Prosilience #18: Six Challenges of Entrepreneurship
Brian Gorman shares his list of six resilience challenges for entrepreneurs
This is the first post in a series on the Six Challenges Project, which brings resilience to ground level by identifying specific challenges encountered by a particular group and looking at strategies for approaching them. I’m delighted to welcome Brian Gorman1 as my first guest author in this series.
Entrepreneurship: It Isn’t for Everybody!
At some point, most of us have thought about working for ourselves. It might have been in response to the unrelenting pressure of a job or what feels like a 24/7 work schedule. Perhaps the thought came up in response to yet another termination. More and more people coming through the Covid pandemic are recognizing that they want more meaning in the work they do; this awareness may be driving you to consider entrepreneurship for yourself. As with all our dreams, the reality is often different than the fantasy. Entrepreneurship isn’t for everyone. As you consider how well it might suit you, consider six challenges that every entrepreneur faces.
1. Should I do this?
This is not an easy question to answer; it is one that I work with my clients on all the time. There is both big risk and the potential for big reward. Here are two key questions to help you think this through.
What makes my heart sing? If you are able to align your entrepreneurial journey with your passion, your chances for success increase significantly.
Is this a “toward” or a “from”? Being driven by a “from” (e.g., “I have to get out of this toxic work environment”) may be enough to start you on an entrepreneurial journey; it isn’t enough to help you reach a successful destination.
2. Getting started.
It can be quite easy to get started only to discover that you are heading in the wrong direction. Our propensity for action should be set aside. Instead, make time for reflection.
What will it be like when I succeed? Begin with the end in mind. Create your “story from the future.” This is a head, heart, gut story; it is a story filled with emotion. What is it like now that you have achieved success? What were some of the obstacles you had to overcome? Who made the journey with you? Who didn’t?
What is the first step I have to take? You don’t have to know how to get there. You just need to know the first step. I advise my clients not to begin with planning; we only plan for those things that are in our consciousness. Again, slow down and reflect. What are all those things you will need to plan for (e.g., What are the stories you tell yourself that will get in your way? When, and how, will you replace them with stories that support you?)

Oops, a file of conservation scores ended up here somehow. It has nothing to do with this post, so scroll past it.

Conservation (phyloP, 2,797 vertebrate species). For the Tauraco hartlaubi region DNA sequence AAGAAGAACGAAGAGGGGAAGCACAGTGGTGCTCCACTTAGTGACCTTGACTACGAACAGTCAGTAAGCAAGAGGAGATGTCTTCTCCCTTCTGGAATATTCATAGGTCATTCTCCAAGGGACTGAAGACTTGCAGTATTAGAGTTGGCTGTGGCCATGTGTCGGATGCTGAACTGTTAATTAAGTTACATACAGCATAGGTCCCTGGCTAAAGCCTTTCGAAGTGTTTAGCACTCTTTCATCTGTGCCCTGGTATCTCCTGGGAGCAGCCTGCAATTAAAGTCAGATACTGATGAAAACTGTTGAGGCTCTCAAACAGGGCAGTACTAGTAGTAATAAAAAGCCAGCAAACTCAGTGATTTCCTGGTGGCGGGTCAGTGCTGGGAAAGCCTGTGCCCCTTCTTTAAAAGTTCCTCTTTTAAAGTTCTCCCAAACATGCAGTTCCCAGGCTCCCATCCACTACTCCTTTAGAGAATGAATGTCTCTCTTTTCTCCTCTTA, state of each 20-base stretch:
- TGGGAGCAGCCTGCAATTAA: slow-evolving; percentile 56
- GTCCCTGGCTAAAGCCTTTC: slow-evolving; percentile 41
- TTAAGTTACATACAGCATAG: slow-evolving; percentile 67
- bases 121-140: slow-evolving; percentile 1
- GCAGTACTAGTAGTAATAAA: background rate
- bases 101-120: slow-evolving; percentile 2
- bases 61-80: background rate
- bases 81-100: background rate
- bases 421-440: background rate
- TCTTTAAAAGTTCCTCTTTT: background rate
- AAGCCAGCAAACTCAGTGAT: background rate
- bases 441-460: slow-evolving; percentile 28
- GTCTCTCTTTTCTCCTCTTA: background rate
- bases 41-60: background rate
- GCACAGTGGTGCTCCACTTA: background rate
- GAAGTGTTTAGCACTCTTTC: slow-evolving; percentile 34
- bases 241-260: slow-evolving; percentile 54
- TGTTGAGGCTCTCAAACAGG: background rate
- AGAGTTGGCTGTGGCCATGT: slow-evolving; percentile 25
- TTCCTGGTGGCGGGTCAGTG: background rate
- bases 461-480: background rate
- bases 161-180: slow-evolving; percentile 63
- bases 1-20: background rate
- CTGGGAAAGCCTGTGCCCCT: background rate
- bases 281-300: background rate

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3. Living the life of a start-up.
No matter how prepared you think you are, there will be surprises. Some will be positive, others negative. Whether from passion or fear, you will feel pressure to work at an unhealthy pace on an unhealthy schedule.
Where are my boundaries? How much are you willing to invest financially, energetically, personally? How will you maintain a healthy blend of work and personal life? What are you willing to let go of? What is it critical for you to hold onto?
What is my “cut-off switch?” What would cause you to say, “it’s time to find a job!”?
4. Becoming a sustainable business.
If you bypass your cut-off switch, hopefully it means that you are reaching (or have reached) the point of becoming a sustainable business. How you lead and manage the business must change.
How do I and others need to show up differently? Making this transition is often difficult not only for the entrepreneur, but also for those who have been along for the early part of the journey.
What is the minimum infrastructure I need? Too few policies, procedures, etc. and your business won’t be sustainable. Too many will hinder your ability to keep pace with the dynamic external environment the every business of every size is now facing.
5. Are you working for your business instead of your business working for you?
As time goes on, business owners often find not only has the joy been lost; they would do anything to move onto something else if they could afford to. They are working for the business instead of the other way around.
Am I still passionate about the purpose that pulled me into entrepreneurship? While the passion may not be there day to day, the spark may still be burning inside, or not.
If the answer is “yes, I still have the passion” how do I reignite the flame? Reconnecting with that passion will allow you to do the tough things you will need to do to put the business back to work for you.
6. It’s time to say goodbye.
There will be a time to say goodbye. Perhaps it is when you realize that there aren’t even embers of the passion that set you on this path. It may be time to spend your time another way. At some point, one way or another, it will be time to say goodbye.
Shut it down or let it go? Hopefully, you answered this question in the early days. “Am I going to shut it down, or is this a business that will continue beyond me?” If you plan on selling the business, you will have to invest in helping others become the source of value. The business is worth the most when it no longer needs you to be the value that is offered to the marketplace. On the other hand, if you plan on shutting it down, you can be a primary source of value through the final day.
No one said being an entrepreneur is easy. However, every day, thousands of women and men are facing each of these challenges, answering each of these questions and the myriad of others that go along with them, and moving forward successfully. They are living into, or living, their story from the future.
I hope you’ve enjoyed this week’s installment of the Prosilience newsletter! See you in two weeks.